Chris - P95
NRA Certified Instructor & NRA Life Member. "To own a gun and assume that you are armed
is like owning a piano and assuming that you are a musician!."http://www.rkba-2a.com/
- a portal for 2A links, articles and some videos.
June 14th, 2006 09:55 AM
I'd say the shift is somewhere around middle school.
June 14th, 2006 11:26 AM
I really don't see a bright line cutoff as to age... I clearly recall Springfield, OR and Kip Kinckle (Q-ball, you are much closer to Springfield than I am here in The People's Democratic Republic of Portland... were you there at the time???). Not to mention Columbine. Just a coupla high profile reminders of kids gone wrong.
My best thought on it... Observe, Assess, and Act (not react as that puts you on the defensive all the time, but then again I am sure I am preaching to the choir here). When in doubt, seek out good cover and wait it out while still observing and assessing and acting on your intell as needed, y'know call the cops, seek an escape route, get a good description of said yute.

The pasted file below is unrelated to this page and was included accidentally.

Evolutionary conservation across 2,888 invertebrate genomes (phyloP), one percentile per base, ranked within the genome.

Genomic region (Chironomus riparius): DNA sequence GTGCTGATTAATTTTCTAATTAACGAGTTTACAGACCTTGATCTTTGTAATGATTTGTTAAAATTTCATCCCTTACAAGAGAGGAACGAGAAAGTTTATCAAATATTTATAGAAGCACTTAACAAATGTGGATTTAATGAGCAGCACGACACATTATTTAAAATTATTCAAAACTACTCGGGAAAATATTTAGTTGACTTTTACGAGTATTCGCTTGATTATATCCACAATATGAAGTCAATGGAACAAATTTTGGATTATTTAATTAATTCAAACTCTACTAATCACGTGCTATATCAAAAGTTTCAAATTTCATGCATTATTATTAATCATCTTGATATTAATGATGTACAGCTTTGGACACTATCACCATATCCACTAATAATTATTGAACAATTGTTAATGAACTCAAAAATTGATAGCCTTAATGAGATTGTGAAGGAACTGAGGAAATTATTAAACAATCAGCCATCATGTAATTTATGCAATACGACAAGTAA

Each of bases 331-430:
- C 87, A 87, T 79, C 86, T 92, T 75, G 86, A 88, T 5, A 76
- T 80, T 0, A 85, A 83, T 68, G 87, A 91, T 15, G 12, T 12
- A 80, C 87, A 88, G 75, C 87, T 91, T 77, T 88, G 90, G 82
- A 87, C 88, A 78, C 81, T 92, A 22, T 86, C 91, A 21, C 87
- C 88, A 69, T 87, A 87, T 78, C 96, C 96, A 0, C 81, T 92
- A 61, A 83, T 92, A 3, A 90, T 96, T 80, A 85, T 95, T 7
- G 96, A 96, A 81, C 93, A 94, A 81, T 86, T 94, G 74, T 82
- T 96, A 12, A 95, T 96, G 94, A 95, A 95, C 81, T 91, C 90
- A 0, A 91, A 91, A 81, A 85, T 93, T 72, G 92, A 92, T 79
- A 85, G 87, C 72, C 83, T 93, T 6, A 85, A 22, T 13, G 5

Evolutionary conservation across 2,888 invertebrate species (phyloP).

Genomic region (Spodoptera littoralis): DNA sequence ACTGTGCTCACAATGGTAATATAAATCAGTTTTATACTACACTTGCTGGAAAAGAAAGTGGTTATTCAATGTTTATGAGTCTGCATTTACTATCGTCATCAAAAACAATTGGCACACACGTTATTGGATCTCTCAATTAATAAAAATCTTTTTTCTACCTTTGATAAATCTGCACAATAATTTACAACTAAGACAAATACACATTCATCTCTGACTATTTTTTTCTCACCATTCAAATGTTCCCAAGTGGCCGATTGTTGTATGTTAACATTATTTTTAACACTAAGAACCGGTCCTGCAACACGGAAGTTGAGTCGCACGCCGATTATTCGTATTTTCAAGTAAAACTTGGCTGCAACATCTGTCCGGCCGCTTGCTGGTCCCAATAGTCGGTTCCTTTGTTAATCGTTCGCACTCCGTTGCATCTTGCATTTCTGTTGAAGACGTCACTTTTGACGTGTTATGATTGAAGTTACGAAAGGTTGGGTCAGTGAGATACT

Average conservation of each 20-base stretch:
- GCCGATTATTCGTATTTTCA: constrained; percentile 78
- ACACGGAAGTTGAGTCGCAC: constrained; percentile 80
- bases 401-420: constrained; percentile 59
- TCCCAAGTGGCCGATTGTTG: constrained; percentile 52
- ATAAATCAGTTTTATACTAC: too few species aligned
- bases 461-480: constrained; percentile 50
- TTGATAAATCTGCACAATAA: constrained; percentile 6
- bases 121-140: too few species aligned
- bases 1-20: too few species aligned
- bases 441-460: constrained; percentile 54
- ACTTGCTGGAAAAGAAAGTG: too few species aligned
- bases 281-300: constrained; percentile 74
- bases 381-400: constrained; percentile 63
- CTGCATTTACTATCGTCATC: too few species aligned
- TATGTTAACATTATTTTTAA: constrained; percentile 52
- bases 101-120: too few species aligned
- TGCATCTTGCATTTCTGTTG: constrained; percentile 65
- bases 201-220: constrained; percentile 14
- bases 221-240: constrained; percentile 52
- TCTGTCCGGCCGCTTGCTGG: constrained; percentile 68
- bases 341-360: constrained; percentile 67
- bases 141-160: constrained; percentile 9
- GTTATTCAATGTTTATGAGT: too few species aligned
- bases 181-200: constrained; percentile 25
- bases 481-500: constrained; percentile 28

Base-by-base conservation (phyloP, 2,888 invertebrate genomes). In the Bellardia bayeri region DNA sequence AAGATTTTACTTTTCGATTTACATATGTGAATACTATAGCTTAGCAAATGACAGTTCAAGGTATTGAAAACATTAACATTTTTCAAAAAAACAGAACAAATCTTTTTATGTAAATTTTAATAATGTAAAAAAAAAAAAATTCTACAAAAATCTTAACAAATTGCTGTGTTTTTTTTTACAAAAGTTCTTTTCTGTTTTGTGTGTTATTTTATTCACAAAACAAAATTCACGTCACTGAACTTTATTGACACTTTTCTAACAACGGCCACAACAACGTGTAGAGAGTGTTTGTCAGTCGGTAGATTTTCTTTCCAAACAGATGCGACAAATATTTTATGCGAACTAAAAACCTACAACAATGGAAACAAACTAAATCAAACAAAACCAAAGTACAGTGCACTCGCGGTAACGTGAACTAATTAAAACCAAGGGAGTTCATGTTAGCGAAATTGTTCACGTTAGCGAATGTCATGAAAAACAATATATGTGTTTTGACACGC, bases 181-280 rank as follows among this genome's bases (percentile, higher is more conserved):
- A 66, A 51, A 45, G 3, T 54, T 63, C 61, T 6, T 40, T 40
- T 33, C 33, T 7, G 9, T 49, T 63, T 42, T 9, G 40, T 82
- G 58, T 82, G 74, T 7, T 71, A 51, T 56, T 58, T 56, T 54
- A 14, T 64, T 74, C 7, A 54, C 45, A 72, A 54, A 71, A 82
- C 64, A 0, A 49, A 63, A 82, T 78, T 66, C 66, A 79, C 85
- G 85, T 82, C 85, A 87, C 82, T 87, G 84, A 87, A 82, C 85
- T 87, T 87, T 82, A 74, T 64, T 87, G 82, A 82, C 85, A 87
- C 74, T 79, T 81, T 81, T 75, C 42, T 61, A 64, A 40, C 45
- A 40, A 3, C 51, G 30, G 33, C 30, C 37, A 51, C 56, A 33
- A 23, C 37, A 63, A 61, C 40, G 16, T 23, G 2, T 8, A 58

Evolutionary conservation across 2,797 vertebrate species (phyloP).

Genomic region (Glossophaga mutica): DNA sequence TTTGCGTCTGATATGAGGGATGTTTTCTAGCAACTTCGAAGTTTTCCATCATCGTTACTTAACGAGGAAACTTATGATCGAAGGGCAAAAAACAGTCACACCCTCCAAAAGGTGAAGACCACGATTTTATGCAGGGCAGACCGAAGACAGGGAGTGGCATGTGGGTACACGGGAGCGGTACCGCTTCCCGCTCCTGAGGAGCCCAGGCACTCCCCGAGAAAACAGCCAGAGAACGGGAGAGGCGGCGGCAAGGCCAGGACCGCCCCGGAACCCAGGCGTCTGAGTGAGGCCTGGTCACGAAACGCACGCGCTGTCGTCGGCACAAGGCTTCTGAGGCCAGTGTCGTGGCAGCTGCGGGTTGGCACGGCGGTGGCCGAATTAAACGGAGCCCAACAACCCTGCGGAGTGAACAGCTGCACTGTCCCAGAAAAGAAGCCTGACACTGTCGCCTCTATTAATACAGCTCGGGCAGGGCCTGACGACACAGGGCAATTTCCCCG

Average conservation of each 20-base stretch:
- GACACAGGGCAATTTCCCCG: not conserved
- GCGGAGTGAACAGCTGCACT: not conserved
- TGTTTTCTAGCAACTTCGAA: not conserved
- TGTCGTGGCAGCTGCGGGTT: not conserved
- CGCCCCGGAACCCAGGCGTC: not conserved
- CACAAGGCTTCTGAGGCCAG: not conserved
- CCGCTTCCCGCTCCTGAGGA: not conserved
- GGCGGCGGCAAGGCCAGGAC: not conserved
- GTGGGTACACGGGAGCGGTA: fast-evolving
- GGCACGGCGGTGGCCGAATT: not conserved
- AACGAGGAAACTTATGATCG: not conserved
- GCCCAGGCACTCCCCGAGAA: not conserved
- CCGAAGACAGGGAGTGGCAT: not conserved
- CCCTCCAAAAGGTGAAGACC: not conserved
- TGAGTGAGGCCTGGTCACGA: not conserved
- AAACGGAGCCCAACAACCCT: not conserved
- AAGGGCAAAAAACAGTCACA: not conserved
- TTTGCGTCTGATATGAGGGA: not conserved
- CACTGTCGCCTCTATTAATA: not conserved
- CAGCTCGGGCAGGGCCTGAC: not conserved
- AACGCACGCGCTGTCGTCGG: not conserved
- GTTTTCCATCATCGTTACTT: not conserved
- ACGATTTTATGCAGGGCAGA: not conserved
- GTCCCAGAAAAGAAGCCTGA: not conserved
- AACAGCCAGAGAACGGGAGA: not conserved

A threat is a threat, but if you hesitate... if you are not fully committed to eliminate the threat at that very moment... then it is my belief that it is for a reason. Like the mystery weapon across the river. Unsure whether it was a legitimate threat and took cover. Cool! Good move IMHO. I was reading about the guy who drew down on the suburban full of teens after they blocked his escape route and piled out of the vehicle, one with an airsoft gun that had the muzzle thingie blackened out. That would make me taste bile! My thoughts on that are if he didn't drop his "weapon" and boogie out of there like he did, I would have fired on him. (4 to 1, no easy escape route that would get me out of danger without him getting the drop on me, closing in on me with a weapon in hand... yeah, I would have had to drop him)
Way, way too many variables in each individual situation for a hard and fast, bright line rule.